What’s the difference between a wink and a twitch?
Ethnography is a marketer's best friend. Or at least, it should be. It puts you face to face with the people you want to better understand, helps you understand why we do the things we do, and determine how to best position your brand, product or service for success. And yet, most marketers don't know what ethnography is, let alone how to use it to build a marketing strategy.
Why This Matters to Me - The Past
I always felt like I had to chase masculinity. I never quite knew what people meant when they said, “be a man.” Masculinity has taken on so many different phases and meanings for me that the definition is as elusive as it is camouflaged.
First, it was “men are smart.” Next, it was “men are strong.” Then, “men dress well.” Finally, “a man always provides.” It dawned on me that I didn’t imagine any of these phases on my own — they are a product of culture, as we all are. Maybe eMarketer was right. Perhaps the Great Recession triggered an identity shift away from a straightforward career path and the ability to be a breadwinner.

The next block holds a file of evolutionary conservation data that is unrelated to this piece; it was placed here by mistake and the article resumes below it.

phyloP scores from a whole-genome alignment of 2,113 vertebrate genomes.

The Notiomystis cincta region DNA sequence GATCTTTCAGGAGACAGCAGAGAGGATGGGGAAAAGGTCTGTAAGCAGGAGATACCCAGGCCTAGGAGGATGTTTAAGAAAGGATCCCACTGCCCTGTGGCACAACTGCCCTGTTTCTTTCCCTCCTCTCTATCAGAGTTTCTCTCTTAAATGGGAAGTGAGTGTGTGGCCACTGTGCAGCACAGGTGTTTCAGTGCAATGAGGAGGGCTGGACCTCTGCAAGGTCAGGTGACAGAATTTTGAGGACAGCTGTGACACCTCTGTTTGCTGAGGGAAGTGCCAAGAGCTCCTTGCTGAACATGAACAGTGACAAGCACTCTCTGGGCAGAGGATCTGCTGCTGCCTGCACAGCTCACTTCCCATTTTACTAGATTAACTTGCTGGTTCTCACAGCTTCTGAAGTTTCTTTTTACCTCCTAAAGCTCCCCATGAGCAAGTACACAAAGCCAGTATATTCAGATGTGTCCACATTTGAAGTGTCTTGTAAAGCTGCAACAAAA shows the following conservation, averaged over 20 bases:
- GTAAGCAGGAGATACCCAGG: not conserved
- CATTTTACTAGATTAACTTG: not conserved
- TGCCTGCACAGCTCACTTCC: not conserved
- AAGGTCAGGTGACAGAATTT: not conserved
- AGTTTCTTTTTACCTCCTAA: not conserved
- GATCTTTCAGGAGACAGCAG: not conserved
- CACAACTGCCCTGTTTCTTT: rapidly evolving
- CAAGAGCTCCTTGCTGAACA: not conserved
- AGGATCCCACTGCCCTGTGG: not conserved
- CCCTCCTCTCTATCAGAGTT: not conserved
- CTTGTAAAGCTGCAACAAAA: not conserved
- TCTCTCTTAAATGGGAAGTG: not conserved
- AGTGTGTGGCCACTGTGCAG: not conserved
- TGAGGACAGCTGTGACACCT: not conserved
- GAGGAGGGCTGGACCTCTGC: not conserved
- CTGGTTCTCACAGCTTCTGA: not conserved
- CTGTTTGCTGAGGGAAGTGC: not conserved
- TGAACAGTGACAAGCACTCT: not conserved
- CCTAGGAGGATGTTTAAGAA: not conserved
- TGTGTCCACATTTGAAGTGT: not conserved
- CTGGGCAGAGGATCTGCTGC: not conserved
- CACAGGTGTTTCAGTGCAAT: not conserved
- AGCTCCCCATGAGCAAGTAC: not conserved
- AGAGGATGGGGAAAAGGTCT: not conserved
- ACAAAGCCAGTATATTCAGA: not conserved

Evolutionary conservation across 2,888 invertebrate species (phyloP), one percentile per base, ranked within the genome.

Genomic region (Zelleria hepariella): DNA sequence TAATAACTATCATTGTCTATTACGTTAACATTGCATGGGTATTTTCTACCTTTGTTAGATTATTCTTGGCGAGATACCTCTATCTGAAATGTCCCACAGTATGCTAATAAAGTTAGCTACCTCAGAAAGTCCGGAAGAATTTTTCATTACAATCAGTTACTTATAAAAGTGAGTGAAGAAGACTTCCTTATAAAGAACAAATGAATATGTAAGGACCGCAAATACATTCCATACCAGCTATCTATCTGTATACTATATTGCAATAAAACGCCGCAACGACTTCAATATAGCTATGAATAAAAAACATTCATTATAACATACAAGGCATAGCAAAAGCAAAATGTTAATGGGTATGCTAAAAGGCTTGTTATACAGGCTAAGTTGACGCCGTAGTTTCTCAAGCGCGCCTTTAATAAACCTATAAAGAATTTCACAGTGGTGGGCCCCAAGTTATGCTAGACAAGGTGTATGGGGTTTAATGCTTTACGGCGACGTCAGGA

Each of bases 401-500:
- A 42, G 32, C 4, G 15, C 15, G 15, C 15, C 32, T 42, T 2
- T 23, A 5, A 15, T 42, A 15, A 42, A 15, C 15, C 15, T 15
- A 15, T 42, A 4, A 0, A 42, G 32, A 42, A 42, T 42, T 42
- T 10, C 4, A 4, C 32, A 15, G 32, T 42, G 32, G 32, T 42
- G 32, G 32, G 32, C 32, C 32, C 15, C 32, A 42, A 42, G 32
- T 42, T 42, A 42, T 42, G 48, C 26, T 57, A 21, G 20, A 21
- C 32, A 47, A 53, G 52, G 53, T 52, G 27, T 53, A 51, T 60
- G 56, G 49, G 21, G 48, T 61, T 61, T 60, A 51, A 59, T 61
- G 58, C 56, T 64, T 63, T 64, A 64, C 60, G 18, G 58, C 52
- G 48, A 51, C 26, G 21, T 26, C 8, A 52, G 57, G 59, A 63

Men my age are experiencing emerging adulthood in the #MeToo era. Manhood has traditionally found its meaning in its relationship to womanhood. And right now, popular culture is pointing out that we’ve had it all wrong for a while. On one hand, we’ve got this tug-of-war of knowing what it means to “be a man,” and moving away from traditional gender roles and trying to balance adult life in the other.